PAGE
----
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Radiation Resistance

Author: Edmund A. Laport

The radiation resistance is essentially due to the distribution of current on the vertical portions of the antenna. Typically the current in all vertical parts is in phase but varies in amplitude with distance along the vertical, with the maximum value at the base, near ground. If the vertical part has a uniform cross section throughout its length, the current distribution will be some portion of a sine wave. If the antenna consists solely of a vertical part, with no top loading, the current at the top will be zero and the distribution will be sinusoidal as measured from the top. Since a sine wave is practically linear from zero to 30 degrees, a uniform vertical radiator of height 30 degrees or less will have a linear current distribution. Thus current distribution plotted against electrical height forms a right triangle as shown in Fig. 1.1.

When there is capacitive top loading attached to such a vertical antenna, its electrical length is effectively increased. The current It at the top of the vertical is no longer zero but has a value that is proportional to the capacitance of the top loading. In almost every practical case It is less than the base current Ib. With top loading, the plot of relative current against position along the vertical now becomes a right-angled trapezoid, which as a practical limit may ultimately approach a rectangle. This is realizable only with an electrically short vertical section having a very large amount of top loading.

The radiation resistance of an antenna less than an electrical quarter wavelength long is increased by top loading and by increasing height. A straight vertical radiator of height 30 degrees or less has a radiation resistance Rτ following the equation where G0 is the electrical height in radians.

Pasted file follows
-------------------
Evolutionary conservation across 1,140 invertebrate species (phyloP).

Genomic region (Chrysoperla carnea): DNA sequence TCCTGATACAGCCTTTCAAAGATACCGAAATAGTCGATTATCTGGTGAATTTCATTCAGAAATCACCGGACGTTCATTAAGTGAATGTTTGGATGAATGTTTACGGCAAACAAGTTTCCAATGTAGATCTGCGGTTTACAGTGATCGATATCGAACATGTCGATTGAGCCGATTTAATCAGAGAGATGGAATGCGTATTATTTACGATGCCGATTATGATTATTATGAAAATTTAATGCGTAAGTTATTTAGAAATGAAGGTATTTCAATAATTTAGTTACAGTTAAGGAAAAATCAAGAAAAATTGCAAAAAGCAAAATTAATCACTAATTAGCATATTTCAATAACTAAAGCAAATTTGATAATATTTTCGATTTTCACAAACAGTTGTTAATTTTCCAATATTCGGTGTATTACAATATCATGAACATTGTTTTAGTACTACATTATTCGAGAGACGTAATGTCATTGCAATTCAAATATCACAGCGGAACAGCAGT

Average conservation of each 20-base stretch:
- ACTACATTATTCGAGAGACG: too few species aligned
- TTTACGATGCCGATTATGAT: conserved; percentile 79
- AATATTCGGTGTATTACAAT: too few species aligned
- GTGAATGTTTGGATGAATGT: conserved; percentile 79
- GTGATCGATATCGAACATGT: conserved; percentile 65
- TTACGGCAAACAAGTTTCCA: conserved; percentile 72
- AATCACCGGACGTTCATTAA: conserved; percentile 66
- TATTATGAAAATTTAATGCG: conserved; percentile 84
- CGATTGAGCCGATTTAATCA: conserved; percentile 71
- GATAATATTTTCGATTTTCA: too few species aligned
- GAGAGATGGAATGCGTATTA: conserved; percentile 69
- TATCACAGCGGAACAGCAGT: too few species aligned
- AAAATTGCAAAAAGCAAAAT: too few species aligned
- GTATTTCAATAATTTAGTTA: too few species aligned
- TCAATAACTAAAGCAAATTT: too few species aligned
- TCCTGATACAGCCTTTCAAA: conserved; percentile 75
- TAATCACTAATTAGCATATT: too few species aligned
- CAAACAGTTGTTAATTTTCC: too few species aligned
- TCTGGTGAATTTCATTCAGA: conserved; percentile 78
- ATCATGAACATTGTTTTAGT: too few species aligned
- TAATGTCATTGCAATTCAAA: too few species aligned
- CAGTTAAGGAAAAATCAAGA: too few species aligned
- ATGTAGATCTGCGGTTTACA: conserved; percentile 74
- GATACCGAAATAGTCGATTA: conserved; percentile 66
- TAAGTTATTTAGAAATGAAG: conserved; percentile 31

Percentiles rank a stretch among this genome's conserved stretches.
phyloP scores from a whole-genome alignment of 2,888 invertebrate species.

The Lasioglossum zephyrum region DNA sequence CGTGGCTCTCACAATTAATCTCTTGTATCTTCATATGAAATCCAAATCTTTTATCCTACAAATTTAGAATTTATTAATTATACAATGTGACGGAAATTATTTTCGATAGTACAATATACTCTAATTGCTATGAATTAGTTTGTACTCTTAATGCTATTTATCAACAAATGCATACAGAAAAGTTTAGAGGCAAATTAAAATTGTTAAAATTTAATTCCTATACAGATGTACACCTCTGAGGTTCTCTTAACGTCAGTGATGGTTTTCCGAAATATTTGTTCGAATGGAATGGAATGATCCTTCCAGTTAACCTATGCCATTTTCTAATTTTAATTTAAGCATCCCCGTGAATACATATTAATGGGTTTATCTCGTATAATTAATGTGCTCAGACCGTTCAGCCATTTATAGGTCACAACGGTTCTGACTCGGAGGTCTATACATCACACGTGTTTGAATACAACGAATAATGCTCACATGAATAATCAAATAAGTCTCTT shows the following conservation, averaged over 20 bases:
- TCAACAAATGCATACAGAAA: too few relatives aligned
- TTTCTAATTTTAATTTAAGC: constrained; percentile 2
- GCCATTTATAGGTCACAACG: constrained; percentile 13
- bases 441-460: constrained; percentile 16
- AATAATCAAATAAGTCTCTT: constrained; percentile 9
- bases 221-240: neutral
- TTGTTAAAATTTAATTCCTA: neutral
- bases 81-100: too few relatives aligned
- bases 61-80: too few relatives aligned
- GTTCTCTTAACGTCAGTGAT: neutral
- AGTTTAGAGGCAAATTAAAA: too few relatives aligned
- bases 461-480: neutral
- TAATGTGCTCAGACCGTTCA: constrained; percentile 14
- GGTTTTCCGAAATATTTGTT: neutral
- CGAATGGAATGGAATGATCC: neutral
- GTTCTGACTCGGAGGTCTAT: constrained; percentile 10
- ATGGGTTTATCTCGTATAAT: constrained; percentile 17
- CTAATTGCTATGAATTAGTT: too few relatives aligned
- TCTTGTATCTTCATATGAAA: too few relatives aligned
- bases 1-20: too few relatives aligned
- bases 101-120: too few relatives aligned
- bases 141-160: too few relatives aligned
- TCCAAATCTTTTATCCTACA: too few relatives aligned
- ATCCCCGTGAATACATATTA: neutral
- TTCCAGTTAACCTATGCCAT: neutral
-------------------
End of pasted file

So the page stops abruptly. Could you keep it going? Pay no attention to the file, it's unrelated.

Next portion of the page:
(One radian is 57.3 degrees.) Referring again to the geometric form of current distribution with height (Fig. 1.1), this relation holds for the triangular distribution. If the base current Ib is always taken as 1.0 for comparative purposes, we can say that radiation resistance varies as the square of the area of the degree-ampere plot. We can transform this relation into a very useful form that shows the radiation resistance as a function of the degree-ampere area A of the plot of current distribution. This is


The utility of this relation is that it holds for any shape of inphase current distribution. It permits direct computation of the radiation resistance from a known current distribution for an electrically short antenna. A top-loaded antenna having a trapezoidal current distribution has a degree-ampere area where Gν is in degrees of vertical height and It and Ib the currents at the top and at the base of the vertical, respectively.


These relations can be used for any arbitrary system where the current distribution in degree-amperes is known, the value of A can be computed, and the base current is taken as unity.

A chart of the values of radiation resistance as a function of physical height Gν in electrical degrees and the ratio It/Ib is shown in Fig. 1.2 over the domain where the vertical current distributions are linear.

Last Update: 2011-03-19